“The promise of California has soured,” Kesler told me. Anton “doesn’t want California to be the harbinger of what happens to America.”

“Claremont back then was trying to apply Strauss’s appreciation of philosophy to the modern political setting, especially in California,” Kennedy said. “If you could win California back for the cause of limited government, if you could get California right, then the country could follow. I won’t say we failed, but it was a much bigger task than anybody could have imagined.”

The project is high-minded, and Claremont’s scholarly image potentially alienating. Too alienating for some.

“You’ve got to have some middlebrow expression of Trumpism,” said one Washington conservative who speaks regularly with Trump. “Until People magazine or more precisely Time magazine can do some Nancy Gibbs cover story on what Trumpism is, there’s a problem. It can’t just be the vulgar dumbness of Breitbart or the kind of Aeschylus-quoting weirdness of Michael Anton.”

Even some at the Claremont event voiced doubts about the viability of Trumpism as an ideology.

“We don’t know much about his reading habits. Let’s face it, he has not shown much interest in turning himself into an ‘ism,’” said Kesler, during a panel on “Recovering American Conservatism. “Steve Bannon and other people around him may be interested in creating a Trumpism, and that is certainly true of many of our friends who wrote vigorously in defense of Trump during the campaign, were looking to find the Trumpism in Trump. And there may be something there, but I don’t think there’s much evidence of it so far.”

The Claremont Institute has always remained proudly outside of Washington, as far away as one can get within the contiguous United States. But it’s beginning to make inroads here. It recently opened a small office in Washington.

But even with Anton ensconced in the West Wing, it has a long way to go. “Saying that the Claremont crowd is powerful in DC is a type of wishcasting,” Reaboi said. “It’s still an arduous slog because everything is very entrenched.”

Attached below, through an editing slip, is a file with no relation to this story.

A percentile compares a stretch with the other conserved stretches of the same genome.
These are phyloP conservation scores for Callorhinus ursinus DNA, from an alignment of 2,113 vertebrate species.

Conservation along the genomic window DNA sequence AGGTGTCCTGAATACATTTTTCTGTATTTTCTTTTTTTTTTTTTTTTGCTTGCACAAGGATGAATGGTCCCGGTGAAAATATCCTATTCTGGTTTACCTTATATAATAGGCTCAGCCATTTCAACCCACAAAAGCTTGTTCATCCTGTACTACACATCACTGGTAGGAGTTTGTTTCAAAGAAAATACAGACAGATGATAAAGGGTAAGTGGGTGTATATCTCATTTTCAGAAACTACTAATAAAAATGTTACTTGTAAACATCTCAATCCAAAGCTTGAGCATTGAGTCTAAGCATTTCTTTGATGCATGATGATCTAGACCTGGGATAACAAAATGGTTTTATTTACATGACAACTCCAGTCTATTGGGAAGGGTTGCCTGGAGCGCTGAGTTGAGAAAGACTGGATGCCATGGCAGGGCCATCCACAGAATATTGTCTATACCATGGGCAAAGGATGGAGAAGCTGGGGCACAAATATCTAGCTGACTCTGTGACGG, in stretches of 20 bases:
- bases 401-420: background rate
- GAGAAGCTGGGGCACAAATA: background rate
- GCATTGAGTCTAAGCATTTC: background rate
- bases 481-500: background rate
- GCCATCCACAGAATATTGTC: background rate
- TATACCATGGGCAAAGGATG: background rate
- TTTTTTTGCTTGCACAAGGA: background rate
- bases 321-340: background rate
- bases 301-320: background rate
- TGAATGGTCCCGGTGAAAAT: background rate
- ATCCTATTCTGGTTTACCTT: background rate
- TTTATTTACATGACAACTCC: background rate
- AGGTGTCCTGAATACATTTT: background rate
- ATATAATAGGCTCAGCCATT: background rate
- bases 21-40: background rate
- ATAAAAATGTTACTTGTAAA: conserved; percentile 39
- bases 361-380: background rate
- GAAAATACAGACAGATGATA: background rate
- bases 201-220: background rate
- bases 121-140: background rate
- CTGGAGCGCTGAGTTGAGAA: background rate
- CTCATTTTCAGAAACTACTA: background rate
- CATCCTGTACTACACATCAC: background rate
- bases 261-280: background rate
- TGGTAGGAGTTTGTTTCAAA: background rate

* * *

When I had dinner with Anton in February, it had been about a week since Flynn left the administration in disgrace over his contacts with the Russian ambassador and for having subsequently mislead Vice President Mike Pence.

I found Anton waiting for me at the bar of the Hotel Dupont, wearing a sharply tailored suit and looking impatient. We started going through the biographical questions—he was born in Sacramento because his parents were in law school there; his parents divorced, and he ended up in Santa Cruz as a child; he attended Berkeley and UC Davis as an undergraduate; and got his graduate degrees from St. John’s and from Claremont. He spent three months working for Arianna Huffington, a gig Andrew Breitbart was next to hold. After that, speechwriting for former California governor Pete Wilson. Then for Rudy Giuliani. Then the Bush administration.

A glass broke right next to us. “That’s on the record,” Anton said. He took a call from a reporter. Then had to call another White House official. (Reporters, he said later, “call me all the fucking time. They call and call and call.”)

Anton says he likes the gig. “This is like sport for me,” he told me at the bar at the Hotel Dupont. “I enjoy this. I have fun with it … it’s like working in a restaurant. It’s like working the line.”

Later in the night, over dinner, Anton acknowledged that this was a very different job than what he was doing before, writing as Decius.

“I don’t even wage spiritual war on behalf of the Trump administration in the way Decius, in the Machiavellian sense—the way I was doing it before,” Anton said.

Anton’s story of political conversion is a classic tale on the right: one of disgust with overzealous campus leftists.

“I mean, you’ve got to understand, Berkeley is insane,” Anton said. “There was a window-smashing riot right down Telegraph Avenue the first month I was there. Still don’t know what the cause of it was. Nobody knows. It just happened. People treated it like a tornado: ‘Oh yeah, just a weather front that passed through.’ It’s what happened, here.”

As a College Republican in the 1987-1988 school year, Anton said he watched students walking by the group’s table out in the plaza and saying “Sieg Heil.” The incident stuck in his craw. More recently, Anton has come under fire in the press for his writings questioning diversity and defending the America First Committee.